A Kraft Test is a blood test used to identify a condition known as hyperinsulinemia. It is a picture of how your body responds to food, in particular glucose - the basic component of most of the carbohydrates we eat increasingly in our modern diets. When glucose enters the body it’s important that its concentration in our bloodstream is kept under control, so the body quickly responds to the glucose influx with a regulating hormone called *insulin*. Most of us associate insulin with a treatment for diabetes, and it is. But actually, everybody naturally produces insulin in the pancreas. Some of us need more insulin than others and the particular “pattern” of that response is very telling as to the status of your metabolic health. In fact, many medical professionals think it’s the most important blood test for metabolic health.
The reason it is so important is because the test is an early-warning of chronic disease risk. A Kraft Test can reveal if the patient has a condition known as hyperinsulinemia, which is known to increase the risk of a host of conditions including diabetes but also hypertension, heart attack, stroke, neuropathy and even things like tinnitus, vertigo and hearing loss.
In fact, Kraft took to calling hyperinsulinemia “occult diabetes” or “hidden diabetes”.
In his original study*, Dr. Joseph Kraft, the doctor and pathologist who discovered these patterns, grouped the patterns he
observed in patients into five broad
These patterns were observed after asking his patients to take a glucose drink while in a fasting state. This allowed him to isolate the behavior of insulin as it responds to glucose over the subsequent 3 hours and is almost exactly the same protocol you will follow to discover your Kraft Pattern.
His discoveries were remarkable.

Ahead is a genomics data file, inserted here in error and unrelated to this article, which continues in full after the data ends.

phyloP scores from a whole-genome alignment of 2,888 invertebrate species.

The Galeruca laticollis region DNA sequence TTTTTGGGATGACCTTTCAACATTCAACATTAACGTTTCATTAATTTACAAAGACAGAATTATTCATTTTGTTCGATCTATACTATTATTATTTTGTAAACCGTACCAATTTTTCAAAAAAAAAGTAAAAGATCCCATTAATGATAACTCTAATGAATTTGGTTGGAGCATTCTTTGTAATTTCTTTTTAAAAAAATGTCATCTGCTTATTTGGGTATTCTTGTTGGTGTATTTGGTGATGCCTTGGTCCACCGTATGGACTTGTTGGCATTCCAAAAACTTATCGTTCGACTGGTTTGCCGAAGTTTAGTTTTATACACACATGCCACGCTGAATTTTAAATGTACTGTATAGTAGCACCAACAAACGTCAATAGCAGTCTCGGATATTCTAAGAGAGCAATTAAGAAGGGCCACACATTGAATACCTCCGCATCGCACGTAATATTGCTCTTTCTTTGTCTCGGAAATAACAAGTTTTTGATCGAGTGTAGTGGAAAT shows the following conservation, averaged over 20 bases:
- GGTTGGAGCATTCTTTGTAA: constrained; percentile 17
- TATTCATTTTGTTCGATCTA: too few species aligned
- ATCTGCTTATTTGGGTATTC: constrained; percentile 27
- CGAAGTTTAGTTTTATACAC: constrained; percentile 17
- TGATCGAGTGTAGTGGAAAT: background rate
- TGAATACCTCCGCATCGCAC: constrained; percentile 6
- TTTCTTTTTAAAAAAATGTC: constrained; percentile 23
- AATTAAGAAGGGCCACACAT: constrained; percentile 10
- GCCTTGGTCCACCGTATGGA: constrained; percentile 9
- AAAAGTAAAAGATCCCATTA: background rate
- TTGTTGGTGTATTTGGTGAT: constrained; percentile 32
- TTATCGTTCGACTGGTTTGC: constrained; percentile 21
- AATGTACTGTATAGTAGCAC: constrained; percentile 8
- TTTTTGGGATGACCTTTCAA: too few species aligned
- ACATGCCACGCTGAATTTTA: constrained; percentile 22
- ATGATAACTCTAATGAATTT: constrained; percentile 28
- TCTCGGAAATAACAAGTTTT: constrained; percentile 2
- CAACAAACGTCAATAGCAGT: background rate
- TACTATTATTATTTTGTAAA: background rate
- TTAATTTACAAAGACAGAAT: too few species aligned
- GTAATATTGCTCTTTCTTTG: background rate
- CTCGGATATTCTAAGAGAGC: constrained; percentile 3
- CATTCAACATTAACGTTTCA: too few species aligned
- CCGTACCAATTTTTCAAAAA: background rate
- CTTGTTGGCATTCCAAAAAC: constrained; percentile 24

He found that of patients who had normal blood glucose levels (about half the population in his study), and who therefore were thought to be in a “normal” or healthy metabolic state, 50% actually had hyperinsulinemia and a further 25% were
borderline for the condition.
Effectively these people had an early form of diabetes and didn’t even know it. They thought they were fine!
The key insight a Kraft Test offers is in the pattern of insulin response to glucose consumption. But what do these patterns actually look like and what do they mean? Let’s take each one in turn. What follows are high-level descriptions and meaning of each Kraft Pattern as described by
This is the pattern observed in normal metabolically healthy individuals. Note
how the insulin responds to the consumption of glucose but does so in a
moderate way and rapidly declines after it has done its job.
This pattern is observed in patients who have a “borderline” degree of insulin
resistance. Here we see a higher fasting level of insulin (not a good sign)
stronger initial insulin (post-glucose drink) concentration in the blood for the
simple reason that more of it is needed to keep glucose under control.
This pattern is observed in patients who have what is called hyperinsulinemia
- an early biomarker for diabetes risk. Here we once again see a higher fasting
level of insulin. Importantly we also see an even stronger initial insulin (post-
glucose drink) “spike” in the blood compared to those in Pattern IIA.
This pattern is also observed in patients who have hyperinsulinemia. Here
again we see the characteristic higher fasting an post-glucose-drink insulin
levels. But we also see a delayed “tail-off” in insulin as the hormone stays
around longer in the blood. This is a more pronounced form of
hyperinsulinemia and people with diabetes typically have this kind of
A rarer pattern that some patients will present with. Here we see a very high
fasting level of insulin, a non-delayed peak and then a long tail off. Again,
this is likely to be a sign of diabetes.
Pattern V is actually a special case. Note how insulin stays very low
throughout the test. This is because these individuals are likely Type 1
The opportunity to get this assessment is now and with new technology you can get a real time assessment at our clinic in Devon.
*Detection of Diabetes Mellitus 'In Situ' (Occult Diabetes) - Joseph R.
Kraft, M.D. Laboratory Medicine, Volume 6, Issue 2, 1 February 1975, Pages
Postprandial insulin assay as the earliest biomarker for diagnosing pre-
diabetes, type 2 diabetes and increased cardiovascular risk -
DiNicolantonio JJ, Bhutani J, OKeefe JH, et al. Open Heart 2017.
Identifying hyperinsulinemia in the absence of impaired glucose
tolerance: An examination of the Kraft database - Crofts C, Schofield G,
Zinn C, Wheldon M, Kraft J. Diabetes Res Clin Pract. 2016 Aug.